• very interesting reading. Liitle bit of science and engineering in ancient India.

  • Am sure many many years ago the water would also flow fast during the summers. We just seem to have destroyed the water sources now.

  • Such a great article. This is an amazing engineering marvel that was clearly designed to be quite simple to operate. Thanks for sharing.

  • Interesting to know that water used to reach Panchakki from a spring 8 kilometers away. That is a long distance! They must have had great construction skills. The rooms for pilgrims look well preserved. It takes half an hour to explore this sight, you say?

  • Medieval India is quite impressive! Never heard of Panchakki – The Water Wheel, Aurangabad… it’s great to read all that information about it!

  • This looks like a really interesting place to visit. I love learning about places I’ve never heard about before and hopefully getting to visit them in the future!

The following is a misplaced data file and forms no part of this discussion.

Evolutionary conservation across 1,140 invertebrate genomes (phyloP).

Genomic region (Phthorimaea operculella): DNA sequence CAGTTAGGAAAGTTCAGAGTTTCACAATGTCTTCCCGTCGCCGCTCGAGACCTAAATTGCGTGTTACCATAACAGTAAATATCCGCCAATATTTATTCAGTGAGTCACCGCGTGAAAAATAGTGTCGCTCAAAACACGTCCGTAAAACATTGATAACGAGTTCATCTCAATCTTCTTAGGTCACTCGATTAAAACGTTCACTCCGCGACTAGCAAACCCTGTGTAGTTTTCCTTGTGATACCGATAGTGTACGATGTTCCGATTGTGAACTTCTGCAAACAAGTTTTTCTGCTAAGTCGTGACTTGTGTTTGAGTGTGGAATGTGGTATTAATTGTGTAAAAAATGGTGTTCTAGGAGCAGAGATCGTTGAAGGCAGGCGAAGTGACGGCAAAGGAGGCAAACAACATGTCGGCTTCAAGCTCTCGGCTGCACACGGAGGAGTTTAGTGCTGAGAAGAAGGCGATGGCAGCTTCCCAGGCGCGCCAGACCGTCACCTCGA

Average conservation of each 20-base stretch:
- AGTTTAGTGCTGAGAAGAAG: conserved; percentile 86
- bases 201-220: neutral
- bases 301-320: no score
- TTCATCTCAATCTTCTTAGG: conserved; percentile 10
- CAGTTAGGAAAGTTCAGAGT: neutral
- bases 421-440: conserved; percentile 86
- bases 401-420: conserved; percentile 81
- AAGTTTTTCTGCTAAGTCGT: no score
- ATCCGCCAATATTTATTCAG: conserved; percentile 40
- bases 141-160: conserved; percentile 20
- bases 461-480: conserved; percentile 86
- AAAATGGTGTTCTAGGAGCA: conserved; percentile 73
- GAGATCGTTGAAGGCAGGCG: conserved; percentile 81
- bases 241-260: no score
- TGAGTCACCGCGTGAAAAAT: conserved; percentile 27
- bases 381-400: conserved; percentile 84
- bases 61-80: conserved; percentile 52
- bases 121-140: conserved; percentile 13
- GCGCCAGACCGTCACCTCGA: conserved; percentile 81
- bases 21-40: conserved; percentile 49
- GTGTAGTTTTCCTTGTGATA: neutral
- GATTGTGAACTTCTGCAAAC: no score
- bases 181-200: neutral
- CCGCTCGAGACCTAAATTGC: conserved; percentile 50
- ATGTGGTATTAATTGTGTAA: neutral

• It’s good to know some stories about India that I wouldn’t known if I haven’t read it on this blog. Thanks for sharing.

  • So impressive to think how the system was constructed so long ago… Looks like an amazing place to visit. I’d love to sit under that tree 🙂

  • I’ve never heard of this water wheel. It’s great that the guide got to show you around and you could see it turning. I’m also interested in that 200 year old Banyan tree. It certainly seems like good luck to sit underneath it!

  • Your posts are all so interesting, I feel like I get such an education here. I’ve never heard of Aurangabad, and the place looks so interesting, especially to see such an engineering marvel. I was actually quite interested in what you said about the guides earnings, and how little they earn on the off season. It’s very sad.

  • Well never heard about aurangabad. The place seems interesting but didnt excite me to backup and leave. But putting a write up about wherever you go is just fantastic. Keep it up

  • Tatum Skipper
    9 months ago

    Very interesting I never knew things like this existed! Great write up of the whole trip, would love to visit some day.

  • Never heard of Panchakki before! Looks like nice place to learn about Medival India. Also, sad to know about the guides eanings.